One of the world’s hottest assets is also the newest way to invest for retirement. But it carries the most old-fashioned risk of all: losing buckets of money in the blink of an eye.
Since last June, Bitcoin IRA, a firm based in Sherman Oaks, Calif., has been offering Individual Retirement Accounts that can provide direct ownership interests in bitcoin, the so-called cryptocurrency. The firm’s timing couldn’t be better: Bitcoin’s market value shot up 123% in 2016, and it nearly hit a record high less than two weeks ago. Had you put $ 5,000 in bitcoin at the end of 2011, you would have had just under $ 1.2 million at the currency’s peak closing price earlier this month.
Edmund C. Moy, who was Director of the U.S. Mint from 2006 to 2011, is Bitcoin IRA’s chief strategist. “Virtually all investors who have retirement accounts should take a look at bitcoin in an IRA,” he says, “because its rise and fall aren’t correlated to the same factors that affect the U.S. dollar.”
Created by an anonymous coder and exchanged among a decentralized network of computers, bitcoin has no physical existence. By design, its supply is finite. No government or central bank can devalue the currency by printing more of it.
Because it isn’t part of the conventional financial system, bitcoin is unlikely to move up and down in sync with rest of your portfolio. “So, in that sense, bitcoin isn’t extremely risky,” says Campbell Harvey, a finance professor at Duke University. “If the stock market crashes, there’s no particular reason bitcoin would crash with it. The correlation could even be negative, if geopolitical disaster increases demand for bitcoin.”
But, less than a decade after it began, the cryptocurrency remains wildly volatile. Its price jounces up and down as computer hackers steal bitcoins, regulators threaten to scrutinize trading, and buyers and sellers swarm into and out of the market.
In the past nine days alone, bitcoin is down more than 28%. Since January 2012, it has dropped at least 10% in a single day 38 times, says Prof. Harvey. The U.S. stock market, by contrast, has lost more than 10% in a day only once since 1957 (on Oct. 19, 1987). Bitcoin, says Prof. Harvey, is “at least five times more volatile than U.S. stock market indexes.”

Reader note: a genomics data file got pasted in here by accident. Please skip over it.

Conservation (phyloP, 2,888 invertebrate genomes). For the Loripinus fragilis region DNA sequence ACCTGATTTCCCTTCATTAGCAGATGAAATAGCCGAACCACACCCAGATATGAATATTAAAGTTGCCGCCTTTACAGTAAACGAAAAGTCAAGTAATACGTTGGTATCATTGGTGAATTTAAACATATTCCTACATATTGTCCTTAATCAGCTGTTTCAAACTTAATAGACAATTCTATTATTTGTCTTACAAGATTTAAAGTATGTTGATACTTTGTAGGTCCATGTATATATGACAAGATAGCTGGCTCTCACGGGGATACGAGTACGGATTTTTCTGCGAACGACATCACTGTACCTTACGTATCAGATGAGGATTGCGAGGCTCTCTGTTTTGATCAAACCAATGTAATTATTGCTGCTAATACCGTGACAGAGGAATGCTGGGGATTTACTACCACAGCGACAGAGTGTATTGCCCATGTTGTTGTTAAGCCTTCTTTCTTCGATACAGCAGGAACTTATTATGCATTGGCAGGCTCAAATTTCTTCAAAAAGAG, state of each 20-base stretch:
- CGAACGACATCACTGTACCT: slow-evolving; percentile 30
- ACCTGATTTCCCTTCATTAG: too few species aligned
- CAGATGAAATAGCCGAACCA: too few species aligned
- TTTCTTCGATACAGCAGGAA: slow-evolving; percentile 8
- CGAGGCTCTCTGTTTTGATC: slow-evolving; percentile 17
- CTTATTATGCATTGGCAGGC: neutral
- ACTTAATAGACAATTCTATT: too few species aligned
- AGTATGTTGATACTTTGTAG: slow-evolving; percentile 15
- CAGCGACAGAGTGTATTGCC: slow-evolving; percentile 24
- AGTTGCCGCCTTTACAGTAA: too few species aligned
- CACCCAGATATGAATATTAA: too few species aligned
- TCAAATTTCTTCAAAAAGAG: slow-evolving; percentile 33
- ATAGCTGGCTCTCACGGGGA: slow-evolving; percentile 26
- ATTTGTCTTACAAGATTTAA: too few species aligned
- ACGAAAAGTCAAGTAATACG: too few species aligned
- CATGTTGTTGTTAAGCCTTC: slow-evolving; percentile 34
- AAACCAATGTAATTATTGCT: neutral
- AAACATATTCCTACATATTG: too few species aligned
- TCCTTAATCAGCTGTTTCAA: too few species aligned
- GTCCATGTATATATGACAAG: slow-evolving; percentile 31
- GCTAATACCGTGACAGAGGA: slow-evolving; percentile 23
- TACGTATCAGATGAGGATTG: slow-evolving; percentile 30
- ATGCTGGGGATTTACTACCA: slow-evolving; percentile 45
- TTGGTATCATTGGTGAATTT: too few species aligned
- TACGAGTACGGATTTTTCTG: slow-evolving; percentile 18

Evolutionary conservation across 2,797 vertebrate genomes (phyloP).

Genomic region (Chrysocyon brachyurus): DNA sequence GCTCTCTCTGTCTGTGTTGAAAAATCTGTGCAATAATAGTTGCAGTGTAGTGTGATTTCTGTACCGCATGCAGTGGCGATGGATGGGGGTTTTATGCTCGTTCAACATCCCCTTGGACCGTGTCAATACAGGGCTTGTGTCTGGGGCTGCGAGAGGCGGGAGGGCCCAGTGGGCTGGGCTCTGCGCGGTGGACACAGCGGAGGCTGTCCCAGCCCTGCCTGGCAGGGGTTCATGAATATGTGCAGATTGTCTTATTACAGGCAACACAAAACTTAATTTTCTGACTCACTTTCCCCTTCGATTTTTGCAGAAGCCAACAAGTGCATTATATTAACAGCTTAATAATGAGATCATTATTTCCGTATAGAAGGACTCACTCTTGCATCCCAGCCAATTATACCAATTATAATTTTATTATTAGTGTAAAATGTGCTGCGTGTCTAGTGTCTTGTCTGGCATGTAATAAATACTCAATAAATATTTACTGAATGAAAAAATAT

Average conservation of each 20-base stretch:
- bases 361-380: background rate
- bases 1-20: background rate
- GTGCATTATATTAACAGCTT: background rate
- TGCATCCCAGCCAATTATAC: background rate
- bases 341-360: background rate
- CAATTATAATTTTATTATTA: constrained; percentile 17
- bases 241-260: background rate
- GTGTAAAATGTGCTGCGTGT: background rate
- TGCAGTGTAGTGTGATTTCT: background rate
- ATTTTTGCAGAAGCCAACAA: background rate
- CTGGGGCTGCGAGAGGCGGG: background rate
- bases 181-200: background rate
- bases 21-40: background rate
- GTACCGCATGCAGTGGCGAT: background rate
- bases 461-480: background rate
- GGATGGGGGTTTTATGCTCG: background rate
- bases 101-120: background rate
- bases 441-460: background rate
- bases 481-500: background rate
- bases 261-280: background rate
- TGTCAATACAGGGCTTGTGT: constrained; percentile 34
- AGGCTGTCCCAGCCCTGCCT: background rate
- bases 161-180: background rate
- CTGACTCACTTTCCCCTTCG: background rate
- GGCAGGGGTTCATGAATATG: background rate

Bitcoin’s “insane” volatility can make it problematic to hold in an IRA, says Wade Pfau, a professor of retirement income at the American College of Financial Services in Bryn Mawr, Pa.
That’s because, after you retire, you go from saving into an IRA to withdrawing from it. And, if you withdraw when its market value has fallen sharply, you lock those losses in — making your money much less likely to last throughout retirement.
Running a computer simulation using bitcoin’s past returns, Prof. Pfau estimates that there’s only about a one-in-10 chance that you could withdraw at least 4% of the portfolio value annually — a common standard to fund a sustainable retirement.
Because bitcoin’s price fluctuates so wildly, says Prof. Pfau, “one cannot plan for a withdrawal rate of much more than 0%.” In other words, if you take anything out, you stand a high chance of ending up with nothing.
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Bitcoin’s volatility should decline, predicts Mr. Moy: “As its use becomes more frequent in the future, that will help stabilize the price and reduce the volatility.”
For now, a Bitcoin IRA is a costly bet. The firm charges a fat 15% upfront set-up charge. If you put up $ 5,000, you pay $ 750 in initial fees. That covers buying the bitcoins, securing them in a digital “wallet” and arranging for a custodian to hold them, says chief operating officer Chris Kline.
Taxes could trip you up, too.
In a traditional IRA, any growth in the value of the assets accrues tax-deferred but is taxable, when you withdraw it, at your ordinary-income rate (up to approximately 40%). Outside an IRA, such appreciation is taxable at capital-gain rates, which top out at nearly 24%.
So if Bitcoin does skyrocket, you can end up with a much larger tax bill in a traditional IRA than if you had wagered on it in a regular account. That difference, says Adam Chodorow, a professor of tax law at Arizona State University, “could swamp any tax savings you got from the initial deductions for contributing to the IRA.”
You could avoid that unnecessary tax hit by holding bitcoin in a Roth IRA, from which withdrawals are tax free. However, reports Mr. Kline of Bitcoin IRA, approximately 70% of investors so far have chosen to open traditional, not Roth, IRAs.
They include Mr. Moy himself, who says he has about 5% of his retirement savings in a bitcoin traditional IRA as “an insurance plan to offset any losses on my dollar-denominated assets.”
But such insurance is a speculation in its own right. It might pay off, but you could also lose it all.